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Audubon Christmas Bird Count

History of the Audubon Christmas Bird Count


Up through the 19th century, many North Americans participated in the tradition of Christmas “side hunts,” in which they competed at how many birds they could kill, regardless of whether they had any use for the carcasses and of whether the birds were beneficial, beautiful, or rare. In December 1900, the U.S. ornithologist Frank Chapman, founder of Bird-Lore (which became Audubon magazine), proposed counting birds on Christmas instead of killing them.

That year, 27 observers took part in the first count in 25 places in the United States and Canada, 15 of them in the northeastern U.S. from Massachusetts to Philadelphia. Since then the counts have been held every winter, usually with increasing numbers of observers. For instance, the 101st count, in the winter of 2000–2001, involved 52,471 people in 1,823 places in 17 countries (but mostly in the U.S. and Canada). During the 113th count (winter 2012–2013), 71,531 people participated in 2,369 locations. The National Audubon Society now partners with Bird Studies Canada, the Gulf Coast Bird Observatory of Texas (responsible for CBCs in Mexico), and the Red Nacional de Observadores de Aves (RNOA, National Network of Bird Observers) and the Instituto Alexander von Humboldt of Colombia.

The greatest number of bird species ever reported by any U.S. location in a single count is 250, observed on December 19, 2005, in the Matagorda County-Mad Island Marsh count circle around Matagorda and Palacios, Texas. (Wikipedia)

Our Role|Matagorda County Birding Nature Center


In 1992, MCBNC followed its mission to pursue the first Central Coast Christmas Bird Count and partnered with the Nature Conservancy of Texas and the Audubon Society to create the first Christmas Bird Count in Matagorda County.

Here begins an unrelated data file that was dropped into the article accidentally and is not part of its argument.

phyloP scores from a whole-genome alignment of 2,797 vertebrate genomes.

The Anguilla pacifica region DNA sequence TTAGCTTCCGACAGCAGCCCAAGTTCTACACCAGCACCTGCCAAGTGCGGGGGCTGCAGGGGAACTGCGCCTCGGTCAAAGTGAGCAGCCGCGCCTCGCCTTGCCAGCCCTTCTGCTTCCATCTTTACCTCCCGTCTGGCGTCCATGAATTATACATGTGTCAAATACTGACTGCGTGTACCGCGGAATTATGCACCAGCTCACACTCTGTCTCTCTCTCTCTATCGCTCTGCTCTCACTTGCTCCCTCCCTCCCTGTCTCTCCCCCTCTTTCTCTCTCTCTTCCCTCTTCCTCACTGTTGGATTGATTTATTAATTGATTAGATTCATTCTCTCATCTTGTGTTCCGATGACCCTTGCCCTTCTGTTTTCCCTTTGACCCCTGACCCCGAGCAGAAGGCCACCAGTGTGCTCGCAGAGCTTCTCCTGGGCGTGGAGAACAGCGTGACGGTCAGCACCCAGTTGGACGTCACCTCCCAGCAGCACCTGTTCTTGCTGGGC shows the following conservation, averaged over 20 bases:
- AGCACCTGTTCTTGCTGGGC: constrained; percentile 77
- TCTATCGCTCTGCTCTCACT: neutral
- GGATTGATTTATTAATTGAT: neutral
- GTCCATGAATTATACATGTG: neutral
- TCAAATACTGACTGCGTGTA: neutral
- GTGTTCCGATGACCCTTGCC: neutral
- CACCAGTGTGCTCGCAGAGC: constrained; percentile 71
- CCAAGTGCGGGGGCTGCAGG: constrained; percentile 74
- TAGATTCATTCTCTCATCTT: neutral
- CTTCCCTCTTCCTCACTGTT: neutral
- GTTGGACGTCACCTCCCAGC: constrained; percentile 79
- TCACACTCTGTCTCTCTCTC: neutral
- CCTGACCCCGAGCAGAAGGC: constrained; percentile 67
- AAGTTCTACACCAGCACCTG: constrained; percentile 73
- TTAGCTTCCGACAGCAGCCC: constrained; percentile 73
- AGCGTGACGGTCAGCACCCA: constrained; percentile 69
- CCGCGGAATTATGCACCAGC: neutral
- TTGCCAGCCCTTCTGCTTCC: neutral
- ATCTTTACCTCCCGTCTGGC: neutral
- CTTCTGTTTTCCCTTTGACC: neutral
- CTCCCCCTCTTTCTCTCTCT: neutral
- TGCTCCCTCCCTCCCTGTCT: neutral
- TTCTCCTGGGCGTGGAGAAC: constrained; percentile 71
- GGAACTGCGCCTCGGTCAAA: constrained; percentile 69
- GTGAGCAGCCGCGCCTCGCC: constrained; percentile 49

The Matagorda County-Mad Island Marsh CBC has been number one in the USA for the number of species seen in one day, eighteen times in the last 23 years.  Last year’s winning tally was 239 species. A variety of habitats in the count circle, with forested areas along the Colorado River to the Gulf, native prairies, brushland and wetlands, supports the great number of bird species, both resident and migrating through.

Another very important reason for the continuing success of our count circle is the great support from the community, with landowners giving permission for birders to survey on their property and sponsorship from local businesses. Sponsors of recent Matagorda County-Mad Island Marsh CBC s include STP Nuclear Operating Company, Lyondell-Basell, Oxea Chemical, A&A Bar-B-Que, All-Star Real Estate, South Texas Corrugated Pipe LLC,60 North RV Park, and Matagorda Concrete LLC.

The 2016 Matagorda County-Mad Island Marsh Christmas Bird Count will be on Monday, December 19. To find out how to take part, Email Brent Ortego, count compiler.

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